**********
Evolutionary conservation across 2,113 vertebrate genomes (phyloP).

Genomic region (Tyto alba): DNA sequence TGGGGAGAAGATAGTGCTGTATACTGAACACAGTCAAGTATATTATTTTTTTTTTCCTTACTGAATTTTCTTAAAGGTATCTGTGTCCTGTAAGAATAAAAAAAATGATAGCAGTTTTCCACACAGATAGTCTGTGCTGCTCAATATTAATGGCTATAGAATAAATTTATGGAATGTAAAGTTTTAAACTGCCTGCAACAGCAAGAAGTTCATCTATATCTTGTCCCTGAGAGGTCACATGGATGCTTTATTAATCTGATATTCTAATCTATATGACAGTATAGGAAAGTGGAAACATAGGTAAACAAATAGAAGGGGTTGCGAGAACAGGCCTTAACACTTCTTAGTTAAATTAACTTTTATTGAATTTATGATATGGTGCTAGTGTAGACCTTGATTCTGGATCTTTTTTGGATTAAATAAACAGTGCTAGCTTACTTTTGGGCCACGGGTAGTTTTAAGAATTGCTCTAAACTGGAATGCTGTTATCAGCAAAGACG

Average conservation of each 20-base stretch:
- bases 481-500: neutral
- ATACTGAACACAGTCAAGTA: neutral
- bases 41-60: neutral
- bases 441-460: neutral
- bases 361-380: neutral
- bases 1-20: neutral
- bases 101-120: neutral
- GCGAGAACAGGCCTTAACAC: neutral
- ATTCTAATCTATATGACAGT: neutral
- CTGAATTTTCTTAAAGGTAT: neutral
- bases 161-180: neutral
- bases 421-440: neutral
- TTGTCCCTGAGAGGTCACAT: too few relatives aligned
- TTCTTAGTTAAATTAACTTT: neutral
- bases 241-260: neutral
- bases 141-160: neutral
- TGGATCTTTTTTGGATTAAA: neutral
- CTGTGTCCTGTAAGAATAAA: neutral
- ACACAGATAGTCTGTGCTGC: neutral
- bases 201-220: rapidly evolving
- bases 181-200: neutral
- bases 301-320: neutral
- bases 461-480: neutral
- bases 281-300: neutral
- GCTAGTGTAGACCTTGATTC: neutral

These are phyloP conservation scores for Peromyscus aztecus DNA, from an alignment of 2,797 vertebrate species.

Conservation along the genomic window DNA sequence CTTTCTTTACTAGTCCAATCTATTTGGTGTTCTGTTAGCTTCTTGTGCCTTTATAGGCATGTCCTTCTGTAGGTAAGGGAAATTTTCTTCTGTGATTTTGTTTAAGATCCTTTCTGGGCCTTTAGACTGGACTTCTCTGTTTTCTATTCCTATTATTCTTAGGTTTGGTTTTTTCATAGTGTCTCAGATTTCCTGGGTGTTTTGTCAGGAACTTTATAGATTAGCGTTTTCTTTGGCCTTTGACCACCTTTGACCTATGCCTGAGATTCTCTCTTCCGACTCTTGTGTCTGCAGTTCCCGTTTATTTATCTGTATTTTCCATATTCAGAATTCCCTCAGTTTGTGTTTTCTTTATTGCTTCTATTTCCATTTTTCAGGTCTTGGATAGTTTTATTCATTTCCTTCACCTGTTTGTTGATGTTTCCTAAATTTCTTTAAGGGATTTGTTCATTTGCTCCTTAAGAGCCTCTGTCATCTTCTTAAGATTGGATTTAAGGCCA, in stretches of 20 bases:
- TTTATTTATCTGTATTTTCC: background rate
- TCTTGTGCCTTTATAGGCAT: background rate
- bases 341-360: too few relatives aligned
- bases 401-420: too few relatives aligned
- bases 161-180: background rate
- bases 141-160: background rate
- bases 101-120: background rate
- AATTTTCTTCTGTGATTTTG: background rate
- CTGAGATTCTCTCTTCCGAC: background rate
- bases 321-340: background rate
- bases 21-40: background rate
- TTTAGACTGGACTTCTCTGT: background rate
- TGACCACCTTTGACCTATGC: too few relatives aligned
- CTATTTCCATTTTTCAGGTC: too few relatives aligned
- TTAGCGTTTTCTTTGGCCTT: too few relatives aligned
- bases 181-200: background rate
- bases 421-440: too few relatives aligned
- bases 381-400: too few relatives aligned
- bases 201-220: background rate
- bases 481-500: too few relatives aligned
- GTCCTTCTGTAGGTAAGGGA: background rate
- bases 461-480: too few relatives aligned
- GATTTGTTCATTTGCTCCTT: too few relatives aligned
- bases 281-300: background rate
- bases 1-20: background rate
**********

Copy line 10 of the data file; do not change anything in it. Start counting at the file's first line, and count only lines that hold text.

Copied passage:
- bases 101-120: neutral